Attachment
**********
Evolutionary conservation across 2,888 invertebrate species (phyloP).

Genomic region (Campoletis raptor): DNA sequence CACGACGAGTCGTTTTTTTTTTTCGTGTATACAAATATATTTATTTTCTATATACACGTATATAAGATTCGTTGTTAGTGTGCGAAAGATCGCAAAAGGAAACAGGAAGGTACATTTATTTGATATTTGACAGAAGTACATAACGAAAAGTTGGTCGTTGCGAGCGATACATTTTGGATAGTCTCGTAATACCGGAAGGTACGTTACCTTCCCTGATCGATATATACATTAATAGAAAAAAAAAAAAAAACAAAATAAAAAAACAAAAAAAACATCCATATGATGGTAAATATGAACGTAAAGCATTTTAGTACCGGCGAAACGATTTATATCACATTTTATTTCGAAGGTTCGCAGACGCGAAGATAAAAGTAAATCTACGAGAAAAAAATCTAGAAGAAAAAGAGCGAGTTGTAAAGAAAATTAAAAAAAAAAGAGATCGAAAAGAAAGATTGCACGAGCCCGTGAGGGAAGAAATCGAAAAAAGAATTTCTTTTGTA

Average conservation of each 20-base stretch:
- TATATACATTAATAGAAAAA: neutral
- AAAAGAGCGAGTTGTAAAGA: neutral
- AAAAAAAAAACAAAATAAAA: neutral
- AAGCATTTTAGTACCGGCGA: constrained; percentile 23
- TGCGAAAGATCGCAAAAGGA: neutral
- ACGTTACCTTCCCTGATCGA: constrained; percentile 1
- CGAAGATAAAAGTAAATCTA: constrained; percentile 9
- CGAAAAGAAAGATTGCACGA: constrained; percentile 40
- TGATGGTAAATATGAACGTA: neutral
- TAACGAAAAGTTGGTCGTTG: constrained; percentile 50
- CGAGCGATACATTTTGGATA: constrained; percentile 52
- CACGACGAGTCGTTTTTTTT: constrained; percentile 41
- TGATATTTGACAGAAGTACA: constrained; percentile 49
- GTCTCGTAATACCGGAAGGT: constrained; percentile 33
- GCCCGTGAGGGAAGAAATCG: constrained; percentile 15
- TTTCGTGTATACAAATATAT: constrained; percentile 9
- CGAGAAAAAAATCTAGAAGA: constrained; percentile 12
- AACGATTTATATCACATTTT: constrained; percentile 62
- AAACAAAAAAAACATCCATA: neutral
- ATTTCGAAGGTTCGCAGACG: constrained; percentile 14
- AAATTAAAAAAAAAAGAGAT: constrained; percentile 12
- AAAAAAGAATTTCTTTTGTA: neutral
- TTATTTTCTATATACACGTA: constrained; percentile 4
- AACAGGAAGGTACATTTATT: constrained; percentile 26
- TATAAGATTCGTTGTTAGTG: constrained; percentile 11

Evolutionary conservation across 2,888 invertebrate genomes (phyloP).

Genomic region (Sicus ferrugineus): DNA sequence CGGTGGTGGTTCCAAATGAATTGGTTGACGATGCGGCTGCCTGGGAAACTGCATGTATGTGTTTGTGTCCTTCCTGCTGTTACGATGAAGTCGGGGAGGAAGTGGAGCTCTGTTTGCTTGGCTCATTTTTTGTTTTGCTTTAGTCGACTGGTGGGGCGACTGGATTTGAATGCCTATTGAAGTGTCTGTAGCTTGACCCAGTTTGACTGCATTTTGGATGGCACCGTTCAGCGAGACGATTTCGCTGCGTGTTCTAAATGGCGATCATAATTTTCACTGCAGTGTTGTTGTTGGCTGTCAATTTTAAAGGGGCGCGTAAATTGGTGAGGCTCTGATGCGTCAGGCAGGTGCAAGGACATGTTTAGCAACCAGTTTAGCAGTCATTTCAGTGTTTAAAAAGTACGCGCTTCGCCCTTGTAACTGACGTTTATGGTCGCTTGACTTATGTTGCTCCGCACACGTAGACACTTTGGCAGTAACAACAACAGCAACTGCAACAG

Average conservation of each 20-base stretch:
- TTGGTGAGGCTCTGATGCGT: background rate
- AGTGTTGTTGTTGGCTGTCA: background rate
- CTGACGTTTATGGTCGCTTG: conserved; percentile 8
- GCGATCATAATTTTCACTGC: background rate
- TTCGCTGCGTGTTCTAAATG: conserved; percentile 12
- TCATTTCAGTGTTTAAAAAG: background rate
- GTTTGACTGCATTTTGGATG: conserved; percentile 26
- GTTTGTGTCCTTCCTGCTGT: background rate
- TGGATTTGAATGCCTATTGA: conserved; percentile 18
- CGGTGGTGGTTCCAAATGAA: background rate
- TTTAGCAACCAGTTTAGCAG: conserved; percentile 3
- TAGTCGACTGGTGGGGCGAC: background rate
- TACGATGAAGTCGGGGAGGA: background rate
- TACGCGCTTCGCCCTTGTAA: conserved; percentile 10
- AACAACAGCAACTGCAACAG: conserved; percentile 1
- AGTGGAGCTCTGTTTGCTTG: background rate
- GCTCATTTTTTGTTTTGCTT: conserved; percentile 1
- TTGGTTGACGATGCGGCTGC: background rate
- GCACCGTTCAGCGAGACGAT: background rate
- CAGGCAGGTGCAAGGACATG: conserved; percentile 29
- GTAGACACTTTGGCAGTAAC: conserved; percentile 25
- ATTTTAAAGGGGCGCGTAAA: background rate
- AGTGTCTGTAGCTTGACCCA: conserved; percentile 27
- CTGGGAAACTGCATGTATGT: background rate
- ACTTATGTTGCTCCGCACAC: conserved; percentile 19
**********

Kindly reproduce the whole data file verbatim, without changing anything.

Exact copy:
Evolutionary conservation across 2,888 invertebrate species (phyloP).

Genomic region (Campoletis raptor): DNA sequence CACGACGAGTCGTTTTTTTTTTTCGTGTATACAAATATATTTATTTTCTATATACACGTATATAAGATTCGTTGTTAGTGTGCGAAAGATCGCAAAAGGAAACAGGAAGGTACATTTATTTGATATTTGACAGAAGTACATAACGAAAAGTTGGTCGTTGCGAGCGATACATTTTGGATAGTCTCGTAATACCGGAAGGTACGTTACCTTCCCTGATCGATATATACATTAATAGAAAAAAAAAAAAAAACAAAATAAAAAAACAAAAAAAACATCCATATGATGGTAAATATGAACGTAAAGCATTTTAGTACCGGCGAAACGATTTATATCACATTTTATTTCGAAGGTTCGCAGACGCGAAGATAAAAGTAAATCTACGAGAAAAAAATCTAGAAGAAAAAGAGCGAGTTGTAAAGAAAATTAAAAAAAAAAGAGATCGAAAAGAAAGATTGCACGAGCCCGTGAGGGAAGAAATCGAAAAAAGAATTTCTTTTGTA

Average conservation of each 20-base stretch:
- TATATACATTAATAGAAAAA: neutral
- AAAAGAGCGAGTTGTAAAGA: neutral
- AAAAAAAAAACAAAATAAAA: neutral
- AAGCATTTTAGTACCGGCGA: constrained; percentile 23
- TGCGAAAGATCGCAAAAGGA: neutral
- ACGTTACCTTCCCTGATCGA: constrained; percentile 1
- CGAAGATAAAAGTAAATCTA: constrained; percentile 9
- CGAAAAGAAAGATTGCACGA: constrained; percentile 40
- TGATGGTAAATATGAACGTA: neutral
- TAACGAAAAGTTGGTCGTTG: constrained; percentile 50
- CGAGCGATACATTTTGGATA: constrained; percentile 52
- CACGACGAGTCGTTTTTTTT: constrained; percentile 41
- TGATATTTGACAGAAGTACA: constrained; percentile 49
- GTCTCGTAATACCGGAAGGT: constrained; percentile 33
- GCCCGTGAGGGAAGAAATCG: constrained; percentile 15
- TTTCGTGTATACAAATATAT: constrained; percentile 9
- CGAGAAAAAAATCTAGAAGA: constrained; percentile 12
- AACGATTTATATCACATTTT: constrained; percentile 62
- AAACAAAAAAAACATCCATA: neutral
- ATTTCGAAGGTTCGCAGACG: constrained; percentile 14
- AAATTAAAAAAAAAAGAGAT: constrained; percentile 12
- AAAAAAGAATTTCTTTTGTA: neutral
- TTATTTTCTATATACACGTA: constrained; percentile 4
- AACAGGAAGGTACATTTATT: constrained; percentile 26
- TATAAGATTCGTTGTTAGTG: constrained; percentile 11

Evolutionary conservation across 2,888 invertebrate genomes (phyloP).

Genomic region (Sicus ferrugineus): DNA sequence CGGTGGTGGTTCCAAATGAATTGGTTGACGATGCGGCTGCCTGGGAAACTGCATGTATGTGTTTGTGTCCTTCCTGCTGTTACGATGAAGTCGGGGAGGAAGTGGAGCTCTGTTTGCTTGGCTCATTTTTTGTTTTGCTTTAGTCGACTGGTGGGGCGACTGGATTTGAATGCCTATTGAAGTGTCTGTAGCTTGACCCAGTTTGACTGCATTTTGGATGGCACCGTTCAGCGAGACGATTTCGCTGCGTGTTCTAAATGGCGATCATAATTTTCACTGCAGTGTTGTTGTTGGCTGTCAATTTTAAAGGGGCGCGTAAATTGGTGAGGCTCTGATGCGTCAGGCAGGTGCAAGGACATGTTTAGCAACCAGTTTAGCAGTCATTTCAGTGTTTAAAAAGTACGCGCTTCGCCCTTGTAACTGACGTTTATGGTCGCTTGACTTATGTTGCTCCGCACACGTAGACACTTTGGCAGTAACAACAACAGCAACTGCAACAG

Average conservation of each 20-base stretch:
- TTGGTGAGGCTCTGATGCGT: background rate
- AGTGTTGTTGTTGGCTGTCA: background rate
- CTGACGTTTATGGTCGCTTG: conserved; percentile 8
- GCGATCATAATTTTCACTGC: background rate
- TTCGCTGCGTGTTCTAAATG: conserved; percentile 12
- TCATTTCAGTGTTTAAAAAG: background rate
- GTTTGACTGCATTTTGGATG: conserved; percentile 26
- GTTTGTGTCCTTCCTGCTGT: background rate
- TGGATTTGAATGCCTATTGA: conserved; percentile 18
- CGGTGGTGGTTCCAAATGAA: background rate
- TTTAGCAACCAGTTTAGCAG: conserved; percentile 3
- TAGTCGACTGGTGGGGCGAC: background rate
- TACGATGAAGTCGGGGAGGA: background rate
- TACGCGCTTCGCCCTTGTAA: conserved; percentile 10
- AACAACAGCAACTGCAACAG: conserved; percentile 1
- AGTGGAGCTCTGTTTGCTTG: background rate
- GCTCATTTTTTGTTTTGCTT: conserved; percentile 1
- TTGGTTGACGATGCGGCTGC: background rate
- GCACCGTTCAGCGAGACGAT: background rate
- CAGGCAGGTGCAAGGACATG: conserved; percentile 29
- GTAGACACTTTGGCAGTAAC: conserved; percentile 25
- ATTTTAAAGGGGCGCGTAAA: background rate
- AGTGTCTGTAGCTTGACCCA: conserved; percentile 27
- CTGGGAAACTGCATGTATGT: background rate
- ACTTATGTTGCTCCGCACAC: conserved; percentile 19